However, in a January 2018 interview with The Guardian, Abbott insisted: “Jess Phillips never told me to fuck off. What was extraordinary is that she made a big deal of telling people she had.” Phillips later apologised.

Phillips vs. International Men’s Day

A social media storm erupted in October 2015 after Phillips mocked Conservative MP Philip Davies for suggesting a Westminster debate on International Men’s Day.

She laughed and pulled faces during Davies’ speech in the Commons, before saying: “You’ll have to excuse me for laughing. As the only woman on this committee, it seems like every day to me is International Men’s Day.

“When I’ve got parity, when women in these buildings have parity, you can have your debate.”

Davies afterwards said: “If a male MP had reacted in that way about the need for debate on International Women’s Day, there would have been hell to pay. It’s entirely possible you’d be removed from Chambers or have the whip removed. I’m surprised she finds that a laughing matter.”

Following Phillips’ objections, she was subjected to further rape threats on social media.

Phillips vs. Andrew Griffiths

The revelation that Tory MP Andrew Griffiths had sent 2,000 sexual texts to two women constituents over a 21-day period, just weeks after the birth of his first child, prompted his suspension from the Conservative Party last July. However, he was reinstated in December so that he could vote in the Theresa May no-confidence ballot.

Following his return to the Commons, Phillips read out one of his sex texts in the chamber, saying: “‘She’s so cute, so sweet, I can’t wait to beat her. Can she take a beating?’ Not my words, Mr Speaker, the words of the MP for Burton, while barraging two of his female constituents with thousands of sexual text messages.”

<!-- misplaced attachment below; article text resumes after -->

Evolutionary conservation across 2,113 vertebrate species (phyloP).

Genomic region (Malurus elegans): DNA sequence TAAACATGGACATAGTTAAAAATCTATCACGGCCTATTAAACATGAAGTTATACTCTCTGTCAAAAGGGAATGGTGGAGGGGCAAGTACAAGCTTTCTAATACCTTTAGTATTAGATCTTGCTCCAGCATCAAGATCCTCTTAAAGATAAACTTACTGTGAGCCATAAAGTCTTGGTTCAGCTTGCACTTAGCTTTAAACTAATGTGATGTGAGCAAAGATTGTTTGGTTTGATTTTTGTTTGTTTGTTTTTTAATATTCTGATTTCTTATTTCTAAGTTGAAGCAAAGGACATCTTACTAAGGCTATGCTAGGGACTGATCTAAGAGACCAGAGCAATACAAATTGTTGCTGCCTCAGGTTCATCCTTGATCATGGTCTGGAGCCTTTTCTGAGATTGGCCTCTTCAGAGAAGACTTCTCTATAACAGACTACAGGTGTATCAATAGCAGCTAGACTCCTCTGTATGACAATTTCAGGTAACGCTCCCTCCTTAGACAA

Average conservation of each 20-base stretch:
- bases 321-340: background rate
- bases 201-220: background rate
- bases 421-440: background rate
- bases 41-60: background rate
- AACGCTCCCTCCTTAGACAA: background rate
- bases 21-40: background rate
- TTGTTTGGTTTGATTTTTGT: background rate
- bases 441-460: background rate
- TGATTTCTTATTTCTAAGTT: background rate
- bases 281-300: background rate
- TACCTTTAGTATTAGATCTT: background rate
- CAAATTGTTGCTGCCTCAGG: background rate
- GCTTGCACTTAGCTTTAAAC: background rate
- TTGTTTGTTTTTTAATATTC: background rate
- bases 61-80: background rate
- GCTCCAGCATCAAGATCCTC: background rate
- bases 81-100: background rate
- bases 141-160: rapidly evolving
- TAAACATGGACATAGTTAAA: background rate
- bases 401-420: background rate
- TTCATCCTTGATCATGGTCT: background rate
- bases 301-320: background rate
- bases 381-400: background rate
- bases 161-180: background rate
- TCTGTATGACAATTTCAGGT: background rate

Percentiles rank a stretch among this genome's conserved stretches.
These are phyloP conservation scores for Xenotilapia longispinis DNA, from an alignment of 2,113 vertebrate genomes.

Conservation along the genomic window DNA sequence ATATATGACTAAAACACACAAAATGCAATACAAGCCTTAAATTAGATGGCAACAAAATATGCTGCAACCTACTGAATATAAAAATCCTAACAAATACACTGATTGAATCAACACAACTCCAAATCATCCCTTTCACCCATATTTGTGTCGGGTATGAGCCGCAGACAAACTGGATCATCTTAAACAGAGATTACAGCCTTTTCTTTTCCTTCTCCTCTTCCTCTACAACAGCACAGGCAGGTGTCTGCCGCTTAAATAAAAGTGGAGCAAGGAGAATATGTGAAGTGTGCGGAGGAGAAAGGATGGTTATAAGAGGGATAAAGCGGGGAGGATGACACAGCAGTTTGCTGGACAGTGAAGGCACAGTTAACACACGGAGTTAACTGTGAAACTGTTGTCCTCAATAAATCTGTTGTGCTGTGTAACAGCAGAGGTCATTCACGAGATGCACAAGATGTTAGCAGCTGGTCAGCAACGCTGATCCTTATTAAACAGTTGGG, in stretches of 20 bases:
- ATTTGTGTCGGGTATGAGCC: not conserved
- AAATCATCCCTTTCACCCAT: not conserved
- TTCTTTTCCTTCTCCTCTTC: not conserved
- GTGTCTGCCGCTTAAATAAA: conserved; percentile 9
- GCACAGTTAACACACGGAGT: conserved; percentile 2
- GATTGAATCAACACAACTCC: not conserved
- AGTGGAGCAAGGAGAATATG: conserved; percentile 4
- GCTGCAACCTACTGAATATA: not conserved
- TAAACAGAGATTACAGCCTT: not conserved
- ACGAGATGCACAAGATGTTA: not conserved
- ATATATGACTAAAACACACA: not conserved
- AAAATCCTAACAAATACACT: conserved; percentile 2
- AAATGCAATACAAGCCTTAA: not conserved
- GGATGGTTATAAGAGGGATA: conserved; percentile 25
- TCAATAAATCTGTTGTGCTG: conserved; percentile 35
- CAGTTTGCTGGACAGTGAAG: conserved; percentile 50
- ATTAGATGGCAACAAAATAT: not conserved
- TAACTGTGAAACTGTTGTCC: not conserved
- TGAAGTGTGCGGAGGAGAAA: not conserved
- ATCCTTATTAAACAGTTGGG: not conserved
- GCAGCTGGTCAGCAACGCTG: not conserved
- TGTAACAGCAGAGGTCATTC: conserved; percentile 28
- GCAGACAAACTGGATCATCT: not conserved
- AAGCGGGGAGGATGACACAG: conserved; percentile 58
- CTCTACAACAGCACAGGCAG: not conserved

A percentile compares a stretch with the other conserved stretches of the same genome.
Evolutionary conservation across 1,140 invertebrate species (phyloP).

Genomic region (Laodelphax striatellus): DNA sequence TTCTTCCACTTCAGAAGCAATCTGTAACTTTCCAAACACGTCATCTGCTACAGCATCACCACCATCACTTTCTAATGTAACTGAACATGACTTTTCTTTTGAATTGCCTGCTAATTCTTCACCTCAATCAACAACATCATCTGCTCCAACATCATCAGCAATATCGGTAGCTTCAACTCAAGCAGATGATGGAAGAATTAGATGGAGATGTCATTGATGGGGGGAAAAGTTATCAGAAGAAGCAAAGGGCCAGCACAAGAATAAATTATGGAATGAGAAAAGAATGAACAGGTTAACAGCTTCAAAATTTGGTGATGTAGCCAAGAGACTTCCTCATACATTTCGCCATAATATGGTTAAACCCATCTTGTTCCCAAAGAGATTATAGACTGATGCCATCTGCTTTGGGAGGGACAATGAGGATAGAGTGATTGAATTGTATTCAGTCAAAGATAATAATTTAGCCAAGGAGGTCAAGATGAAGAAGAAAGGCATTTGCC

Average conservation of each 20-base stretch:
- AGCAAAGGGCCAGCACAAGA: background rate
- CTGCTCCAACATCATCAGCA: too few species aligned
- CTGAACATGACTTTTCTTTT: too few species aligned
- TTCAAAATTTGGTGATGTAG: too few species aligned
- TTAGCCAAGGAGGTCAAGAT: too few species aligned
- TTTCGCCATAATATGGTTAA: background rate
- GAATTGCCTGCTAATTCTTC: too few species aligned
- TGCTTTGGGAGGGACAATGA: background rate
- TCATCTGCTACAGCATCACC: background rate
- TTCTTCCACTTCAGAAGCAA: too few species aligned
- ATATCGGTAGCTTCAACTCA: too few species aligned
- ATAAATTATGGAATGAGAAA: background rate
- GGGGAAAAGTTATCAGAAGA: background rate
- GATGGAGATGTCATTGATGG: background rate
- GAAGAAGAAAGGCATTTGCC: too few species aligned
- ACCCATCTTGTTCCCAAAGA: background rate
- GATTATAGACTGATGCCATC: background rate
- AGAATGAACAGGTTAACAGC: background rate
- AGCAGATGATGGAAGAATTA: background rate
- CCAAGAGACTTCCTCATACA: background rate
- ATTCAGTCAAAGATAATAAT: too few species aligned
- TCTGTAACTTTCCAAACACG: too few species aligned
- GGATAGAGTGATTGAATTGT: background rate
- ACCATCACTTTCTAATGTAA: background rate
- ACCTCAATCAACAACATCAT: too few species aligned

The Labour MP then “posed two questions for leader of the House of Commons Andrea Leadsom” about the decision to reinstate Griffiths, reports the London Evening Standard.

Querying the lack of “due process” in restoring the Tory whip, Phillips asked: “What message does this send about how any process here in this place can ever be trusted? What matters more, political power or protecting victims of sexual harassment and abuse?” 

Phillips vs. Labour’s National Constitutional Committee

Phillips reacted with anger in March 2018 after a female party activist who accused MP Kelvin Hopkins of harassment said he had been given permission to cross-examine her in written questions at a disciplinary hearing.

Ava Etemadzadeh, treasurer of the Young Fabians, said the Luton North MP would not be in the same room but would be able to submit questions to her at the hearing of Labour’s National Constitutional Committee, which has the power to expel members.

Phillips responded to the news by saying she would resign from the party if that were true.

The Labour MP later said she had been reassured that Etemadzadeh would not have to meet Hopkins face-to-face at any point, but added that there were “still serious questions to ask and so I will”.